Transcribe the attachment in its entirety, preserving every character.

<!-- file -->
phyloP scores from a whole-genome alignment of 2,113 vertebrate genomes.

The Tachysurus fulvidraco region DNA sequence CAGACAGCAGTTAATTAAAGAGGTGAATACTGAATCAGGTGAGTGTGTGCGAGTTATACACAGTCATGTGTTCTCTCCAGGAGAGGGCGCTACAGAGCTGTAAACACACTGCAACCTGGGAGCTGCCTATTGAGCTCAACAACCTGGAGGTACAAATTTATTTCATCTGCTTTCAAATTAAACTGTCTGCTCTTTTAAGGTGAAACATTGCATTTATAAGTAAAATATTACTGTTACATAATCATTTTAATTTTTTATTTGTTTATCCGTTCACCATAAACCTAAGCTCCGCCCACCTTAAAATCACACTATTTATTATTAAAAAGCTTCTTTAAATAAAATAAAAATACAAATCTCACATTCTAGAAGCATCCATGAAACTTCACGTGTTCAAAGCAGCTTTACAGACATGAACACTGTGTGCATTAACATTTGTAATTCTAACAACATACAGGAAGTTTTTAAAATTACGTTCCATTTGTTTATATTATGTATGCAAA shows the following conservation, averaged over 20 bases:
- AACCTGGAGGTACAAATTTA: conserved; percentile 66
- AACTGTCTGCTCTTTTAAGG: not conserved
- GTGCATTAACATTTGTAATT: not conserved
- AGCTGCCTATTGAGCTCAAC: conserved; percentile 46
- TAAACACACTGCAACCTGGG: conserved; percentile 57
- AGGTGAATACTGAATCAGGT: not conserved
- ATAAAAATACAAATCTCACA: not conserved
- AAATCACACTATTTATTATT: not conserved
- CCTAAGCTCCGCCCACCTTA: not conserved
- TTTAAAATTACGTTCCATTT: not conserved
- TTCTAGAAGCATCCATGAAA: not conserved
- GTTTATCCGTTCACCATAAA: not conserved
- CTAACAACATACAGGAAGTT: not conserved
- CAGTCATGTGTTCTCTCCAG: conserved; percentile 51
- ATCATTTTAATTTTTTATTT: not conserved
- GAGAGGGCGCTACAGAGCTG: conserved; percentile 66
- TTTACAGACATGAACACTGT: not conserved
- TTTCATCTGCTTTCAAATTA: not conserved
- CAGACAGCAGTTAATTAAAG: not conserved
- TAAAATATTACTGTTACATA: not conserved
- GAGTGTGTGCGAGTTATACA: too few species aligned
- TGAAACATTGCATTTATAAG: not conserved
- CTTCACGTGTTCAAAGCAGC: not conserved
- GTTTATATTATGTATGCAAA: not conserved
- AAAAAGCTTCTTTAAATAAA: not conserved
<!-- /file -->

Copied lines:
phyloP scores from a whole-genome alignment of 2,113 vertebrate genomes.

The Tachysurus fulvidraco region DNA sequence CAGACAGCAGTTAATTAAAGAGGTGAATACTGAATCAGGTGAGTGTGTGCGAGTTATACACAGTCATGTGTTCTCTCCAGGAGAGGGCGCTACAGAGCTGTAAACACACTGCAACCTGGGAGCTGCCTATTGAGCTCAACAACCTGGAGGTACAAATTTATTTCATCTGCTTTCAAATTAAACTGTCTGCTCTTTTAAGGTGAAACATTGCATTTATAAGTAAAATATTACTGTTACATAATCATTTTAATTTTTTATTTGTTTATCCGTTCACCATAAACCTAAGCTCCGCCCACCTTAAAATCACACTATTTATTATTAAAAAGCTTCTTTAAATAAAATAAAAATACAAATCTCACATTCTAGAAGCATCCATGAAACTTCACGTGTTCAAAGCAGCTTTACAGACATGAACACTGTGTGCATTAACATTTGTAATTCTAACAACATACAGGAAGTTTTTAAAATTACGTTCCATTTGTTTATATTATGTATGCAAA shows the following conservation, averaged over 20 bases:
- AACCTGGAGGTACAAATTTA: conserved; percentile 66
- AACTGTCTGCTCTTTTAAGG: not conserved
- GTGCATTAACATTTGTAATT: not conserved
- AGCTGCCTATTGAGCTCAAC: conserved; percentile 46
- TAAACACACTGCAACCTGGG: conserved; percentile 57
- AGGTGAATACTGAATCAGGT: not conserved
- ATAAAAATACAAATCTCACA: not conserved
- AAATCACACTATTTATTATT: not conserved
- CCTAAGCTCCGCCCACCTTA: not conserved
- TTTAAAATTACGTTCCATTT: not conserved
- TTCTAGAAGCATCCATGAAA: not conserved
- GTTTATCCGTTCACCATAAA: not conserved
- CTAACAACATACAGGAAGTT: not conserved
- CAGTCATGTGTTCTCTCCAG: conserved; percentile 51
- ATCATTTTAATTTTTTATTT: not conserved
- GAGAGGGCGCTACAGAGCTG: conserved; percentile 66
- TTTACAGACATGAACACTGT: not conserved
- TTTCATCTGCTTTCAAATTA: not conserved
- CAGACAGCAGTTAATTAAAG: not conserved
- TAAAATATTACTGTTACATA: not conserved
- GAGTGTGTGCGAGTTATACA: too few species aligned
- TGAAACATTGCATTTATAAG: not conserved
- CTTCACGTGTTCAAAGCAGC: not conserved
- GTTTATATTATGTATGCAAA: not conserved
- AAAAAGCTTCTTTAAATAAA: not conserved